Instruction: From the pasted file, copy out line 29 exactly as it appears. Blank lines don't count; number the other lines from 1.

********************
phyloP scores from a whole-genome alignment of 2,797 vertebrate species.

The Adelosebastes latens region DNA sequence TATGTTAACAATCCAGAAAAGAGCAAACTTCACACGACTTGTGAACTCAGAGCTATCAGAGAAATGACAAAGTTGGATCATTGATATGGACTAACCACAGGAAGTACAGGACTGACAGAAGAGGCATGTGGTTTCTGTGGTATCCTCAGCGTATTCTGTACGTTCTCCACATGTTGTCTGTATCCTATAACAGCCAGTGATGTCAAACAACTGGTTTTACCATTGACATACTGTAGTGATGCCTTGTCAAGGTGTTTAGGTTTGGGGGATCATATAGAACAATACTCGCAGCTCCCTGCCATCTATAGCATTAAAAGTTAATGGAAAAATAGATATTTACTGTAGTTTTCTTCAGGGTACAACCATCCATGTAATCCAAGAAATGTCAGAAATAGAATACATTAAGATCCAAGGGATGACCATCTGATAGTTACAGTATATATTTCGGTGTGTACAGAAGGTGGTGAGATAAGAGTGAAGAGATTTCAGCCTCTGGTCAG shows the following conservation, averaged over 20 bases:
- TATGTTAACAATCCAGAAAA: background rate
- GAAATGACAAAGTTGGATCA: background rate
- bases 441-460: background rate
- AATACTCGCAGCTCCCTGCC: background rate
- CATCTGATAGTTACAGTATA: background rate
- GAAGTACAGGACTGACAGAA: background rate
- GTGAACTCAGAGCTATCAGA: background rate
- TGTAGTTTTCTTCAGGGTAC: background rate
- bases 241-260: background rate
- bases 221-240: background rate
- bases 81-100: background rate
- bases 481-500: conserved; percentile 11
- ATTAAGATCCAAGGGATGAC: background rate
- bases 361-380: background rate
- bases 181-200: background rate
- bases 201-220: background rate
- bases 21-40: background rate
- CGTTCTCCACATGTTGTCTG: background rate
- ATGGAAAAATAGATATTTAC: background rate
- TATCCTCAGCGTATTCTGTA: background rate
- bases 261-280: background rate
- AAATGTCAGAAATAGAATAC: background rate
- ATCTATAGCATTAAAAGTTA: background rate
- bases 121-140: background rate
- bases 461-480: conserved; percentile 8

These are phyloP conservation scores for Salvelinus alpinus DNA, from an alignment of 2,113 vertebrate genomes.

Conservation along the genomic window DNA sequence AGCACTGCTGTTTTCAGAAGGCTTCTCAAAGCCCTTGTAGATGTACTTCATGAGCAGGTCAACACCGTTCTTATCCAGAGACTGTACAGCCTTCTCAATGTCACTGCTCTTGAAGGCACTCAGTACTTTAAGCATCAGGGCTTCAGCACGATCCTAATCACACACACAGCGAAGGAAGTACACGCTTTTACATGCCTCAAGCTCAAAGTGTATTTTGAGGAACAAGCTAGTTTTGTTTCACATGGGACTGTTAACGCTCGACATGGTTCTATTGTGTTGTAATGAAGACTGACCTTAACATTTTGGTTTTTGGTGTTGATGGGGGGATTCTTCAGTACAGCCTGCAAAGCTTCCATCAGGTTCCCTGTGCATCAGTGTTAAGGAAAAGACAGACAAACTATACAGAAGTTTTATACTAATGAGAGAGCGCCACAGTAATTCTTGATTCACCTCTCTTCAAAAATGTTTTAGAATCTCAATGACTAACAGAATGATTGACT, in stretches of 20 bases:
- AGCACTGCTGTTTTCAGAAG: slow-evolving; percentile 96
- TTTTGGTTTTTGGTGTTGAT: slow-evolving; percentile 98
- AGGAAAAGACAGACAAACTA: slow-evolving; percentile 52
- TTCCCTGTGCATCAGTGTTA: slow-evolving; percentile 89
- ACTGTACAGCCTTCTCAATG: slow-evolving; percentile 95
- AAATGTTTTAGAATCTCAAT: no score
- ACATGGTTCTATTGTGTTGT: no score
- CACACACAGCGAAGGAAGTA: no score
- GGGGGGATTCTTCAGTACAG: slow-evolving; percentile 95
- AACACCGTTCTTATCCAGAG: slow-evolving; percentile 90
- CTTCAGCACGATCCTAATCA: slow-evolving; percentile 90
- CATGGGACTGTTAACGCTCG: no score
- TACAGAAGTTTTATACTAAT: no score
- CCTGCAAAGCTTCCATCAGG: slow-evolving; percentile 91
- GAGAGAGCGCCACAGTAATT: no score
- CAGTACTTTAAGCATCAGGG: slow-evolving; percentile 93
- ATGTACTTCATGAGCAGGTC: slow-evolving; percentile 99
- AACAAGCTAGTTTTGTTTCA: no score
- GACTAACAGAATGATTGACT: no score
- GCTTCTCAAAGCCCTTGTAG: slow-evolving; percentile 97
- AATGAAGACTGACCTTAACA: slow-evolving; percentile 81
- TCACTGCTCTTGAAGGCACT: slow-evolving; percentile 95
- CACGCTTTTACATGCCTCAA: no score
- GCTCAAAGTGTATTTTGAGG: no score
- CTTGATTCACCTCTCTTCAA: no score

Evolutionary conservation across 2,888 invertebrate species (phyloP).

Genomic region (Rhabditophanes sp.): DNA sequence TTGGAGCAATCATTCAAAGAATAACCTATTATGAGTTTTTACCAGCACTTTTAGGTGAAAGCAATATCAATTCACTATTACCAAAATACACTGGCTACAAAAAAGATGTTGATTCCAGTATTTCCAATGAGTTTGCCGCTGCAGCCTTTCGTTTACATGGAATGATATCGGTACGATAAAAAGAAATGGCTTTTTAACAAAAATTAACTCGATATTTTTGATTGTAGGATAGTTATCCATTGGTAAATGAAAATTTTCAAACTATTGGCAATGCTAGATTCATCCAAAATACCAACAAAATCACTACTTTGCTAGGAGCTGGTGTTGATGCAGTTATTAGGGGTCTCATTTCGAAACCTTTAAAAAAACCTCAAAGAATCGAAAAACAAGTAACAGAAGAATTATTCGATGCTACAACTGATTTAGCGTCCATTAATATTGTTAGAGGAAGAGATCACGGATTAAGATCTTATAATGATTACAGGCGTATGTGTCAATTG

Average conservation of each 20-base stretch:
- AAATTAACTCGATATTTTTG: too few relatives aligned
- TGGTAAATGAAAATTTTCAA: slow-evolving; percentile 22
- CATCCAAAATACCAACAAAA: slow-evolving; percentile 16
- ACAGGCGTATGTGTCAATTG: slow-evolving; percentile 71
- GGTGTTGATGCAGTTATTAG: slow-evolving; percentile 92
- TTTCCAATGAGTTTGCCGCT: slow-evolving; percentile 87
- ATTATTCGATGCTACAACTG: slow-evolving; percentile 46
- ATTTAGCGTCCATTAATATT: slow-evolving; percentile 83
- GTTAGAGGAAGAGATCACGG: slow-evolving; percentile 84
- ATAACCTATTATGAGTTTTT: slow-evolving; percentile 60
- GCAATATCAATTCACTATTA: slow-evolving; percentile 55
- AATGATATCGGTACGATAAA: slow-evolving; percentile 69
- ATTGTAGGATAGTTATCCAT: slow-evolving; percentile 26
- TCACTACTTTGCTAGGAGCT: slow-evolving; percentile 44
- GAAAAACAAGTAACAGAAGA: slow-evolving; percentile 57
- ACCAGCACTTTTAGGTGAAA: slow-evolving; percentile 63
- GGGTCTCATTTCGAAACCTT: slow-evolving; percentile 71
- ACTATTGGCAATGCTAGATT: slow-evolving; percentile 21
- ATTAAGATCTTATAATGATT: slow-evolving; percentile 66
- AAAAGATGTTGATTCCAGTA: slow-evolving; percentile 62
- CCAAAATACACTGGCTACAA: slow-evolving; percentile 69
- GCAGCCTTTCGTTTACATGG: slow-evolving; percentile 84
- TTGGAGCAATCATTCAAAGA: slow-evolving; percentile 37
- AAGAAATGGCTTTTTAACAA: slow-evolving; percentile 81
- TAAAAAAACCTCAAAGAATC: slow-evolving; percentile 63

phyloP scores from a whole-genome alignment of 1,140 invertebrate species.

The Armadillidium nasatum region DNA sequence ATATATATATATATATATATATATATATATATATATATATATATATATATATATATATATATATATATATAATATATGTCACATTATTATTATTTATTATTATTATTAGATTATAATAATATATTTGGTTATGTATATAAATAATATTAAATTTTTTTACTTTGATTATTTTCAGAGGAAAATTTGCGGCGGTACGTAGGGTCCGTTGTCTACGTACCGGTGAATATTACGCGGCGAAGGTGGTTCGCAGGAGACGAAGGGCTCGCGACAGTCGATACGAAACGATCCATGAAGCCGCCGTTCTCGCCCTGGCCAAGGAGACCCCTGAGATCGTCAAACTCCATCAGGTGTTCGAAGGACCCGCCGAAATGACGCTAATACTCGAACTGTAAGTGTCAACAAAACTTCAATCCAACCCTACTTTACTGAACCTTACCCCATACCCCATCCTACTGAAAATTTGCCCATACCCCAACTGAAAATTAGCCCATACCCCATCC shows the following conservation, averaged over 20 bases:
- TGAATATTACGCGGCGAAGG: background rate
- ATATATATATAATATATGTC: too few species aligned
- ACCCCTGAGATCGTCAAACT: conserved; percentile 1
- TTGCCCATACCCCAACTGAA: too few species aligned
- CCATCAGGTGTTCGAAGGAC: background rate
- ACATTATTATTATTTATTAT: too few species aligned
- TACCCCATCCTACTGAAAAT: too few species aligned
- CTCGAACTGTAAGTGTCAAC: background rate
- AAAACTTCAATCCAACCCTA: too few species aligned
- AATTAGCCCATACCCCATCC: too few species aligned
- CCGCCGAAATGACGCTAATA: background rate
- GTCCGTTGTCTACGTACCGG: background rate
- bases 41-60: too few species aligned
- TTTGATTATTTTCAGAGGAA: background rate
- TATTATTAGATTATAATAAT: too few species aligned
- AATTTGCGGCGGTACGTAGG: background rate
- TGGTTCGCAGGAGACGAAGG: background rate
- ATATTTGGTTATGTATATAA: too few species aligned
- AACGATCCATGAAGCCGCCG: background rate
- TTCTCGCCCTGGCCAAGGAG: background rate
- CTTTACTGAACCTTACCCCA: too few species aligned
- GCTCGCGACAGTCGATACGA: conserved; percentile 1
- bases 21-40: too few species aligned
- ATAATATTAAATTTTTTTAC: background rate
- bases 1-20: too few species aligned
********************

Conservation along the genomic window DNA sequence AGCACTGCTGTTTTCAGAAGGCTTCTCAAAGCCCTTGTAGATGTACTTCATGAGCAGGTCAACACCGTTCTTATCCAGAGACTGTACAGCCTTCTCAATGTCACTGCTCTTGAAGGCACTCAGTACTTTAAGCATCAGGGCTTCAGCACGATCCTAATCACACACACAGCGAAGGAAGTACACGCTTTTACATGCCTCAAGCTCAAAGTGTATTTTGAGGAACAAGCTAGTTTTGTTTCACATGGGACTGTTAACGCTCGACATGGTTCTATTGTGTTGTAATGAAGACTGACCTTAACATTTTGGTTTTTGGTGTTGATGGGGGGATTCTTCAGTACAGCCTGCAAAGCTTCCATCAGGTTCCCTGTGCATCAGTGTTAAGGAAAAGACAGACAAACTATACAGAAGTTTTATACTAATGAGAGAGCGCCACAGTAATTCTTGATTCACCTCTCTTCAAAAATGTTTTAGAATCTCAATGACTAACAGAATGATTGACT, in stretches of 20 bases: